The English sonnet, exemplified by the work of Shakespeare or Edmund Spenser’s Amoretti (1595), developed as an adaptation to a language less rich in rhymes than Italian. This form differs from the Petrarchan in being divided into three quatrains, each rhymed differently, with a final, independently rhymed couplet that makes an effective, unifying climax to the whole. The rhyme scheme is a b a b, c d c d, e f e f, g g. Barrett Browning uses neither of the two styles completely; she opted for a Hybrid style of her own design, which followed some of each of the two styles formatting but not all.
Shakespeare’s sonnet is a classic Shakespearian sonnet which follows all of the ‘rules’ of the style of sonnet. Both poets used their own choice of sonnet form to a great affect, to represent their own particular sonnet, however I believe that Shakespeare gets his thoughts and emotions across much more effectively than Barrett Browning, as he has, I believe spent more time on the wording rather than deciding how to lay out the sonnet. Both of the Poets are talking to us about love, they both have had obvious experiences with love and the loss of love in their lives, which is what makes these sonnets really hard to decipher.
On one hand you have Barrett Browning who has lost her brother in an accident, and then found true love in Robert, whilst on the other you have Shakespeare who has a strong love for a woman who lies to him thinking him unable to know when she is lying, but him understanding and then deciding to lie back to make her feel comfortable inside. They both talk about how you should be with the person that you love no matter what obstacles lay in your way, because true love conquers all.
I believe that Barrett Browning’s sonnet has got the most imagery in it as it comes from the heart and therefore is most meaningful, but you cannot talk about love in just words, you have to be able to represent your feelings with actions or images, I believe that Barrett Browning does this perfectly, where she says ‘ I love thee to the depth, and breadth and height my soul can reach’ which is saying that you cannot even begin to measure the amount of her love as you cannot measure ‘the depth, breadth and height’ that her soul can reach because only she knows that specific distance and she knows that it goes on forever.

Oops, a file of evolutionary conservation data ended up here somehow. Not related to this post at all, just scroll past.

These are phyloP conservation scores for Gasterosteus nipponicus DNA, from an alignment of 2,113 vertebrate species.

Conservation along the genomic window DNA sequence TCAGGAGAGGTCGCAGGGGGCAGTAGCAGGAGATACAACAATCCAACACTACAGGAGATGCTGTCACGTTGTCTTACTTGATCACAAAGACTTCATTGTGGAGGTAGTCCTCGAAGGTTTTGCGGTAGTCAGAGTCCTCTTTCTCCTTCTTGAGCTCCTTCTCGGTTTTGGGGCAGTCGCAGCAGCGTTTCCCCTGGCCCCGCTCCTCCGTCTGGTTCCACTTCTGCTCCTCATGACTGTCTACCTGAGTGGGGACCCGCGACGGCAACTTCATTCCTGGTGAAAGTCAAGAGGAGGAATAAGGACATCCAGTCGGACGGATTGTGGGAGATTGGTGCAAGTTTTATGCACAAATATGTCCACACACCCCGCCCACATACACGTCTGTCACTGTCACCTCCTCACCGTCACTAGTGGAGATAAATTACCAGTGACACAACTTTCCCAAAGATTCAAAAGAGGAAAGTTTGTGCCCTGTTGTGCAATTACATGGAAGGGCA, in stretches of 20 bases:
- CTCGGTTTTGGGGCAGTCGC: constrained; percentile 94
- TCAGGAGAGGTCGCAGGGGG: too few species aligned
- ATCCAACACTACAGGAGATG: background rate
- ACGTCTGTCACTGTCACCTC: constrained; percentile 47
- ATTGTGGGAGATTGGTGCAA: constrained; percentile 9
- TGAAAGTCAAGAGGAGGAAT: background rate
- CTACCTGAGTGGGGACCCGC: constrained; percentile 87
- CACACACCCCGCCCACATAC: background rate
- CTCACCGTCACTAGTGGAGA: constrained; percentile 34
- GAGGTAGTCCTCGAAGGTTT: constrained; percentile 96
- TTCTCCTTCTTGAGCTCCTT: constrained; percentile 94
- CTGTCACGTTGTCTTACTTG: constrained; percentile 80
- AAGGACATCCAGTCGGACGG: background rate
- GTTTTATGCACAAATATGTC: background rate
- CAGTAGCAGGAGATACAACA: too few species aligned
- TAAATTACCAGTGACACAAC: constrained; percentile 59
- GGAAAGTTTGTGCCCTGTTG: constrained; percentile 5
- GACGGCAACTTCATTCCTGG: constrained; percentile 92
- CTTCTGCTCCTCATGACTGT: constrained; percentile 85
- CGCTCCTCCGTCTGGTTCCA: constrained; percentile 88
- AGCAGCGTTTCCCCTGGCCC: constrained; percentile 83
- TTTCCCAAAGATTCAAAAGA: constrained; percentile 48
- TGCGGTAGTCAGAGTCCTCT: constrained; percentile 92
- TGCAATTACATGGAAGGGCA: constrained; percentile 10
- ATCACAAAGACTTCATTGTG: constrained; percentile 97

I do not think that Shakespeare uses imagery at all in the sonnet, as it is not the sort of thing that a male would find particularly easy to do, I should know I am one after all. The reason I think that Barrett Browning is the most effective with the imagery is because she is female and females generally find it a lot easier to talk about how they feel, even if they do have a tendency to talk in code.
So in conclusion they both are talking about different types of love, but they both have the same underlining meaning, they both are telling us that love, gods most sacred gift to us must be cherished and above all, we should never take what we have for granted, and always try to think of those we love, and how what we are doing or about to do is going to effect them. I believe that the better sonnet is by far Elizabeth Barrett Browning’s as she uses all of her emotions to convey her message, and it shines through, showing the better poet.